Currently, the Centralia town in Pennsylvania is practically uninhabited as there are only 5 residents left. But once upon a time life there was in full swing.
Founded in 1841 as a mining community, Centralia grew and became wealthy. And until 1962 it was a fairly busy place with a well-developed infrastructure. The town had 7 active churches, 5 hotels, 27 saloons, 2 theaters, a bank, a post office and 14 stores. For a settlement whose population was about 2-2.5 thousand people, this was by any means not a small achievement.
However, Centralia’s happy days ended one day in May 1962. Then, one of the representatives of the local authorities came up with the “bright” idea that it wouldn’t be a bad idea to clean up the city landfill located in an abandoned pit of an open mine from garbage.
The idea itself was actually not bad, since clearing your living space of all rubbish from time to time can be extremely useful. Only here is its embodiment.
Local firefighters were entrusted with the task of getting rid of the debris and they didn’t come up with anything better than to set fire to the landfill in the hope that most of the waste would burn safely, and that what was left after extinguishing it would be buried. Only the firefighters did not take into account the fact that under the city itself and in its environs there were huge layers of coal, onto which the fire, which was not completely extinguished, spread.
An underground fire broke out and soon engulfed the entire system of city mines, the total area of which was 0.77 thousand square miles. The firefighters were unable to cope with such a scale of fire and were forced to retreat, hoping that the flame would soon go out and everything would somehow sort itself out.
They hoped in vain. The underground fire continued to rage, turning Centralia into a kind of hell on Earth. But even shrouded in smoke, she continued to exist.
And if its inhabitants at first ignored the fact that the ground was almost burning under their feet, then twenty years after the start of the fire it became clear that the situation was becoming critical. Here and there, gaps and cracks appeared in the streets and highways, blazing with heat, and the temperature of the ground in some parts of the city heated up to 167-186° F (75-80° C).
In 1981, a 12-year-old child fell into one of these cracks, which suddenly opened up under his feet. Fortunately, the boy was saved by his older brother, who caught the youngest in time and prevented him from falling into the fiery hole. But this incident caused a surge of unrest among local residents. For some time now the city has been dangerous for people to live in, and this could not be denied.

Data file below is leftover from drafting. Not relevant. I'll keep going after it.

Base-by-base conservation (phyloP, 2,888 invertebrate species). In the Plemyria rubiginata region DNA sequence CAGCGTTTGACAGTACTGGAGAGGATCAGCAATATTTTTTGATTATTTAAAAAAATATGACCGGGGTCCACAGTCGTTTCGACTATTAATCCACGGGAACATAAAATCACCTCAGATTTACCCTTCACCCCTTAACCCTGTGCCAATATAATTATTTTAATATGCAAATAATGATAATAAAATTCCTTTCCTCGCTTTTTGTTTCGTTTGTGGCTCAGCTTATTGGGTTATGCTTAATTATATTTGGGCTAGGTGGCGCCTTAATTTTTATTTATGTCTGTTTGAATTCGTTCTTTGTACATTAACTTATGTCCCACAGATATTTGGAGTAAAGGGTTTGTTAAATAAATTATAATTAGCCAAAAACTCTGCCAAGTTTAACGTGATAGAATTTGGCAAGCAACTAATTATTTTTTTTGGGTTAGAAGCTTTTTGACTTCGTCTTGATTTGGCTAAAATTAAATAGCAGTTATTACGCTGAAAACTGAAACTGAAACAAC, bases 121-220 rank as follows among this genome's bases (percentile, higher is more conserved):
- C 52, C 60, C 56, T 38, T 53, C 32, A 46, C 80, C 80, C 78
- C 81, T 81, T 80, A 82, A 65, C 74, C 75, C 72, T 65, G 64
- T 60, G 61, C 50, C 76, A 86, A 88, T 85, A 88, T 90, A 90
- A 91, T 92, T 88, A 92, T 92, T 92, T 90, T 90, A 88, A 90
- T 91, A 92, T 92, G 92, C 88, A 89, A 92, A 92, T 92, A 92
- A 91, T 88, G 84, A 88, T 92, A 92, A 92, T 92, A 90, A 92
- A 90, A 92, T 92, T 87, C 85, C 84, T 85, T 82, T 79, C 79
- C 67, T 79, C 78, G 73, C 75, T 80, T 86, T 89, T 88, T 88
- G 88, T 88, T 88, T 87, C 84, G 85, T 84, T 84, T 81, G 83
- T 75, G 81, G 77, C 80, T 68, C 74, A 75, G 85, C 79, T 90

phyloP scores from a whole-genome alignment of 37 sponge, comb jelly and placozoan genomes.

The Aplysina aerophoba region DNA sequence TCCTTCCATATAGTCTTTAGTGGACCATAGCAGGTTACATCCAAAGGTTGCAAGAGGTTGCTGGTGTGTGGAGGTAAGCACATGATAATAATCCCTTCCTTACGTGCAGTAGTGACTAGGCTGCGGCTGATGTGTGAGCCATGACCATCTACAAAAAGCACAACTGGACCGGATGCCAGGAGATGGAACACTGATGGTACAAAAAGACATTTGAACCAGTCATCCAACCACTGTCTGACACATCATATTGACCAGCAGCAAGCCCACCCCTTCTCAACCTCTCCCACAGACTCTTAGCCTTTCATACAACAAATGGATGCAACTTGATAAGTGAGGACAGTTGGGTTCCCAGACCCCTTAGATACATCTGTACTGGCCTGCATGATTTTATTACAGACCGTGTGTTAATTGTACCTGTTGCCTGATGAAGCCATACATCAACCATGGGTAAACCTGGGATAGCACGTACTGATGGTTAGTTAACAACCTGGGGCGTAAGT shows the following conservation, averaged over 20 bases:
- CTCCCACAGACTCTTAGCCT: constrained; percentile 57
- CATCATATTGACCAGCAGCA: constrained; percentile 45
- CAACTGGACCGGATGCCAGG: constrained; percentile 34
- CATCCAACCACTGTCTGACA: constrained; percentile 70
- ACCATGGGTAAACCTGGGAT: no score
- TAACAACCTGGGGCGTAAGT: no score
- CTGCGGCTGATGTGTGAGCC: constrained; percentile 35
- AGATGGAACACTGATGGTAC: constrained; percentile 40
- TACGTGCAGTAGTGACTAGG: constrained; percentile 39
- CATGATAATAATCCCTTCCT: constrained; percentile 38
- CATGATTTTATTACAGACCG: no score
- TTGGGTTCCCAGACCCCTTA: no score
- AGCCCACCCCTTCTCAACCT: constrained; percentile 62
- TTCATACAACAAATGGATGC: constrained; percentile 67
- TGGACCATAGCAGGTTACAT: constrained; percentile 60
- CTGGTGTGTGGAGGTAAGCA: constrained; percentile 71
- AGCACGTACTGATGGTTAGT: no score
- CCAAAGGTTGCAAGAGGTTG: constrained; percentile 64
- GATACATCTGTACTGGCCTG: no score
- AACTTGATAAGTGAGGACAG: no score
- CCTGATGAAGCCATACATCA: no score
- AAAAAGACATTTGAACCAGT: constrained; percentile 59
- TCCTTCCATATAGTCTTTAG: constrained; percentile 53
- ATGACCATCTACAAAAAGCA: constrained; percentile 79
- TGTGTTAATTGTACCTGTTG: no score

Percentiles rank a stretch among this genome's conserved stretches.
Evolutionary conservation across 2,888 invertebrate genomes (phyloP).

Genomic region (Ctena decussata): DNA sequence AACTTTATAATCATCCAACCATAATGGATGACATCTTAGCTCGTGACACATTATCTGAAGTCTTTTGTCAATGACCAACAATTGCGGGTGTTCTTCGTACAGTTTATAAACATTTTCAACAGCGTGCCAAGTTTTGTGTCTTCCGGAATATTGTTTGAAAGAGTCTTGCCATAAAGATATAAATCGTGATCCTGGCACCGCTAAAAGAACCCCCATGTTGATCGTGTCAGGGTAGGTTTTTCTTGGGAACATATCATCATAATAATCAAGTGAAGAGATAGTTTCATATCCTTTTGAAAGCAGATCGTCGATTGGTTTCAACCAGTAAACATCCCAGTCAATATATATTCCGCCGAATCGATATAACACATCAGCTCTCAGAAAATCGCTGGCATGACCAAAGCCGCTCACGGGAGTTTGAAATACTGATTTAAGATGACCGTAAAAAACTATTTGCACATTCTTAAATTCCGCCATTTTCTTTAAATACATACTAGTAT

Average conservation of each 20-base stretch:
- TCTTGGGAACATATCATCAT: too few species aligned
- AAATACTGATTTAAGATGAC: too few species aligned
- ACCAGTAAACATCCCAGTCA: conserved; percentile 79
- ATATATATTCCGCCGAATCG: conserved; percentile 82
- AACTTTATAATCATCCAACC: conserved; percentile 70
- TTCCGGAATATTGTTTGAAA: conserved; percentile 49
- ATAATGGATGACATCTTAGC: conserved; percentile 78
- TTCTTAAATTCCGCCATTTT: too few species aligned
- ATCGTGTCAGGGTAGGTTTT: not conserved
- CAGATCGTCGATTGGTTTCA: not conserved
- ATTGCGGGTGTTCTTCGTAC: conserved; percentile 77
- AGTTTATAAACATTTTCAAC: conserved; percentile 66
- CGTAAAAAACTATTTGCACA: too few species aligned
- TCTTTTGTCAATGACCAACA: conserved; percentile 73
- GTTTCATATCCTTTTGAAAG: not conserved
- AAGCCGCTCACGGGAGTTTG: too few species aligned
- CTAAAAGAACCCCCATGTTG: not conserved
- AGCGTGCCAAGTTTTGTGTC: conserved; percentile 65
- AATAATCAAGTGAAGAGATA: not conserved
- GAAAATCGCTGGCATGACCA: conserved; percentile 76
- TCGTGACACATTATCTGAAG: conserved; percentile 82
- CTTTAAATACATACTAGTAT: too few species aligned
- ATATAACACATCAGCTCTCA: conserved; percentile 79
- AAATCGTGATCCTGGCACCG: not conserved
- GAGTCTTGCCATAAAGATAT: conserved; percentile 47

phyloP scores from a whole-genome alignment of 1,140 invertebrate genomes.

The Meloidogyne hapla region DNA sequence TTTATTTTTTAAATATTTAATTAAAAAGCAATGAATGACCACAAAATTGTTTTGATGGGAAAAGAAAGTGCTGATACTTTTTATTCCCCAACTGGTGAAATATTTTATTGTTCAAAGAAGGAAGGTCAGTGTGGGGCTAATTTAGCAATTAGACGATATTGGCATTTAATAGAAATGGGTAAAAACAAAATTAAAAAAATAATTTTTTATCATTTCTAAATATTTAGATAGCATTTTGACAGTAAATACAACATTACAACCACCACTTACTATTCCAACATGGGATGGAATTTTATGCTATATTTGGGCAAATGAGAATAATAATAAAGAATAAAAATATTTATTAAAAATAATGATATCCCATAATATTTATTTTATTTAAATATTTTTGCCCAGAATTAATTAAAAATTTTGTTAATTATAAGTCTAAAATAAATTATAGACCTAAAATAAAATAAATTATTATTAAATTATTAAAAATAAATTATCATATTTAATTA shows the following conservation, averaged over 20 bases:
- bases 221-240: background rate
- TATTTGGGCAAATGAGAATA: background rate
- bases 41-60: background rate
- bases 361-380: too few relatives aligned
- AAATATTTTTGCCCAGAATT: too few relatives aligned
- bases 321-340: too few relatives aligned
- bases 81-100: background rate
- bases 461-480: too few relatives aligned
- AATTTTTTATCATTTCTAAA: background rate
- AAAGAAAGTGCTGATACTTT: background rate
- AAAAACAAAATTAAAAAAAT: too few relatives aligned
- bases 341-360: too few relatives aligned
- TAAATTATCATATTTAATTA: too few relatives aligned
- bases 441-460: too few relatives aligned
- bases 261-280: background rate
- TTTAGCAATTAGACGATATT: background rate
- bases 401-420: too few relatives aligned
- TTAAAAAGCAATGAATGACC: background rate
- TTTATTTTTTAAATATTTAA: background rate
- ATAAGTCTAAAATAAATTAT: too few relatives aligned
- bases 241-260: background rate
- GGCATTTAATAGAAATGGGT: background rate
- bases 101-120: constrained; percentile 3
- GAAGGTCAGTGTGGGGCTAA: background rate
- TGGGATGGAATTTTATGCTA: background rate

There was no talk of putting out the underground fire that had been raging in the bowels of the earth near Centralia for almost twenty years. This “event” turned out to be too expensive. It would be easier and cheaper to resettle local residents, which, however, cost the budget $40 million.
Most of the city’s inhabitants safely moved to the neighboring villages of Mount Carmel and Ashland. But several families decided to stay despite receiving warnings from authorities that it was not safe to live in Centralia.
However, the city itself, albeit formally, continued to exist. In 2002, the US Postal Service abolished the city’s zip code, which should have marked the end of its history.
Why did they stay in this abandoned, inhospitable, and at times truly dangerous place? Most of them believe that the Pennsylvania authorities deceived people into leaving the city in order to take possession of its entire area and freely mine black coal there. However, the state does not have the rights to extract this mineral, which means that all the claims of local residents can hardly be considered justified.
As for the fire, it continues to rage somewhere in the bowels of the earth near Centralia. And, according to scientists, it will rage there for about 250 years. Until all the coal seams located under the city and in its environs burn out.
From the surface it is difficult to guess what is happening underground. David Decock, in his book “Invisible Danger: A Tragedy of People, Government, and the Centralia Mine Fire,” described what was happening in the depths where the fire was raging:
“This is a world in which no one can survive. It is hotter than Mercury and has an atmosphere as toxic as Saturn. Deadly clouds of carbon monoxide and other gases swirl through stone mines.”
It is not surprising that the human imagination completes what the eyes cannot see. And at the same time it produces monsters. It was the history of Centralia that Roger Avery was inspired by when he wrote the script for the “Silent Hill” movie.
The movie based on the game was released in cinemas in 2006. It turned out to be successful and four years later they filmed a sequel. The Silent Hill series of games does not lose popularity either. The new one is due out this year, and there are three more on the way.
Just like Centralia, the fictional Silent Hill town was also originally a mining settlement, although located not in Pennsylvania, but in Maine.
These two cities – real and invented – have a couple more common features: both of them are shrouded in either smoke or fog, and on the streets of each of them, here and there, frightening gaps gape, leading into a fiery abyss, which seem to lie in wait for careless passers-by.
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